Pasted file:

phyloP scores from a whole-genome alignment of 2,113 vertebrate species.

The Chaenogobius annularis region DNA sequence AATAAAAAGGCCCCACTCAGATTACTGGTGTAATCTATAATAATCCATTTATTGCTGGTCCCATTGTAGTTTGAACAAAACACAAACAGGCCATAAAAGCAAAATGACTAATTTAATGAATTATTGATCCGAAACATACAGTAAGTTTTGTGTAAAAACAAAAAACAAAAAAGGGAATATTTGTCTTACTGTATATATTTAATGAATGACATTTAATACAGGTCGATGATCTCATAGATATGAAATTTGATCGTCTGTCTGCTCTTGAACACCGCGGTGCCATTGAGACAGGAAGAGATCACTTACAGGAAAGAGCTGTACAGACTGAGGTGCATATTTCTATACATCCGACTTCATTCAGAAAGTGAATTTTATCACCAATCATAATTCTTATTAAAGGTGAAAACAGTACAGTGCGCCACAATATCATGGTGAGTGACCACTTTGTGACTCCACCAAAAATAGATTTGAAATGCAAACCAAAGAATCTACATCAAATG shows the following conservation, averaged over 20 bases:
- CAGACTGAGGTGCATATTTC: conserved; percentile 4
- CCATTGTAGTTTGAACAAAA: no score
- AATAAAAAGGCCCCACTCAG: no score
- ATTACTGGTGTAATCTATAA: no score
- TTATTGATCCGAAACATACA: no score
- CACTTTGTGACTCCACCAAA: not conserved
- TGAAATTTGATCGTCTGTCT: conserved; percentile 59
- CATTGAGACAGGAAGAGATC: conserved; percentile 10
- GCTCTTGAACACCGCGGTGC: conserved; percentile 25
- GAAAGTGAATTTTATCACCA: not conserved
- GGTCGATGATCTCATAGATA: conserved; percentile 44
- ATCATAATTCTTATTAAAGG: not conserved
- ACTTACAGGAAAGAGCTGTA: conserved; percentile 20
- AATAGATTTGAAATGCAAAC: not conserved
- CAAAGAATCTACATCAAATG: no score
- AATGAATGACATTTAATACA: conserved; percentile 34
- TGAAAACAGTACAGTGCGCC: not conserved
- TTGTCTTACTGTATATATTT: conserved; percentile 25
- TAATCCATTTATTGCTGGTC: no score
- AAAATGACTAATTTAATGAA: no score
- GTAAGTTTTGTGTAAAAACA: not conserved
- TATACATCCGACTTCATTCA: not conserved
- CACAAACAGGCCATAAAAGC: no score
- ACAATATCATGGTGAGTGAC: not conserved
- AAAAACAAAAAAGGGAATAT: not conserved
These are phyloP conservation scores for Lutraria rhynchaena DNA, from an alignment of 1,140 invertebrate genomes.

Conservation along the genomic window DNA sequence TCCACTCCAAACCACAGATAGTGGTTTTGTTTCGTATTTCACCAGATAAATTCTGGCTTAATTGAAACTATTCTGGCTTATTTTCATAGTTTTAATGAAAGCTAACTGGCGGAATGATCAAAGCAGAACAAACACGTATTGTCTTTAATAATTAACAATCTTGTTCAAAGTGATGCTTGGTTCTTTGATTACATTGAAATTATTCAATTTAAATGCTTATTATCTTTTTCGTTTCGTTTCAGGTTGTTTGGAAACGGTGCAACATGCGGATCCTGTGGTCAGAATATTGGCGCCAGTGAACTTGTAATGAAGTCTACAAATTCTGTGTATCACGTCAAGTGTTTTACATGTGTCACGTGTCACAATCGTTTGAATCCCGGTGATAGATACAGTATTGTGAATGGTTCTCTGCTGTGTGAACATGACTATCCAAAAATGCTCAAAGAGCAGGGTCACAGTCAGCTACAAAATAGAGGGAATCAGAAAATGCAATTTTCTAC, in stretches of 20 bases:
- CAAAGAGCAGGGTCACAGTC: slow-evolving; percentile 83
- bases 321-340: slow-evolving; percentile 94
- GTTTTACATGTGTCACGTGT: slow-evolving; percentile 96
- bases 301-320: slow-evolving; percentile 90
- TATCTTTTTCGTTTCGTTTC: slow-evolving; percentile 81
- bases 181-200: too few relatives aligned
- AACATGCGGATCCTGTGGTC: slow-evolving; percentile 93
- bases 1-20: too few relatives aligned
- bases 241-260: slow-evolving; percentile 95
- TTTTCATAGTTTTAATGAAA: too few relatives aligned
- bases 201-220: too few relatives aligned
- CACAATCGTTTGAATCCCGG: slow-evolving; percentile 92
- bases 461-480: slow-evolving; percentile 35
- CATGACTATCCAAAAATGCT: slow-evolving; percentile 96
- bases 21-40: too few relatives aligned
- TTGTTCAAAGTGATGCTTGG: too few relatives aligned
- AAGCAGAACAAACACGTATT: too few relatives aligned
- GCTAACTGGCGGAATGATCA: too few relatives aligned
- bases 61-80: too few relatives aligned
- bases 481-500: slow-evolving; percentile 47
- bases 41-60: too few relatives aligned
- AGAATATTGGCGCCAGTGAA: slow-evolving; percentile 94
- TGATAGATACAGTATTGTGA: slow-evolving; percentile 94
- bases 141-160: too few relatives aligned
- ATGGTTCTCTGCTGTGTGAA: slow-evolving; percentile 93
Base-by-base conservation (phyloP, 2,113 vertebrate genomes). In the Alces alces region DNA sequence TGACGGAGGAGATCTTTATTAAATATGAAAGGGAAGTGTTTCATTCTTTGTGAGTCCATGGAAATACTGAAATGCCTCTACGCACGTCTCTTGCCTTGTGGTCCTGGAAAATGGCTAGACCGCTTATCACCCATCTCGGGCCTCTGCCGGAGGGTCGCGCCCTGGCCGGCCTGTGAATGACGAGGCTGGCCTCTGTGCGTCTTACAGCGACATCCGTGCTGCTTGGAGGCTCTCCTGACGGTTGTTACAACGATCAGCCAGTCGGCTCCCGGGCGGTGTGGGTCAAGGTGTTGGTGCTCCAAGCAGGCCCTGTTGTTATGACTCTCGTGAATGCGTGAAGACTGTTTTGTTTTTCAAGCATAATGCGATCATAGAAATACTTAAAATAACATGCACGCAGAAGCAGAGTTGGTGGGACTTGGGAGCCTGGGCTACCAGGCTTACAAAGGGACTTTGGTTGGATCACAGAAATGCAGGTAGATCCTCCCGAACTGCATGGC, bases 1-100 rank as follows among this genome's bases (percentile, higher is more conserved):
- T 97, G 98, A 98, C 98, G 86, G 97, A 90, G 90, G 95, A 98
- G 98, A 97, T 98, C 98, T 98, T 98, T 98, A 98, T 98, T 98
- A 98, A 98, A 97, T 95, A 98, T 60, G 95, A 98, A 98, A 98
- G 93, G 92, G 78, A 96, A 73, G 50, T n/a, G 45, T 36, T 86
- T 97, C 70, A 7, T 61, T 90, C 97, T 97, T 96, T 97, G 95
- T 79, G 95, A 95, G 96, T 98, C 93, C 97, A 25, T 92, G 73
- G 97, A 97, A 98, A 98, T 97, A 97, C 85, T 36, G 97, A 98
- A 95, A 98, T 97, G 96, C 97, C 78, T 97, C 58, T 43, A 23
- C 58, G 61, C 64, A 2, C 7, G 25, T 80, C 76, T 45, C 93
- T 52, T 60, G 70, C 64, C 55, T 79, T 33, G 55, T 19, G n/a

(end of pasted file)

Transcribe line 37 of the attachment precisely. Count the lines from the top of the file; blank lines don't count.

- bases 1-20: too few relatives aligned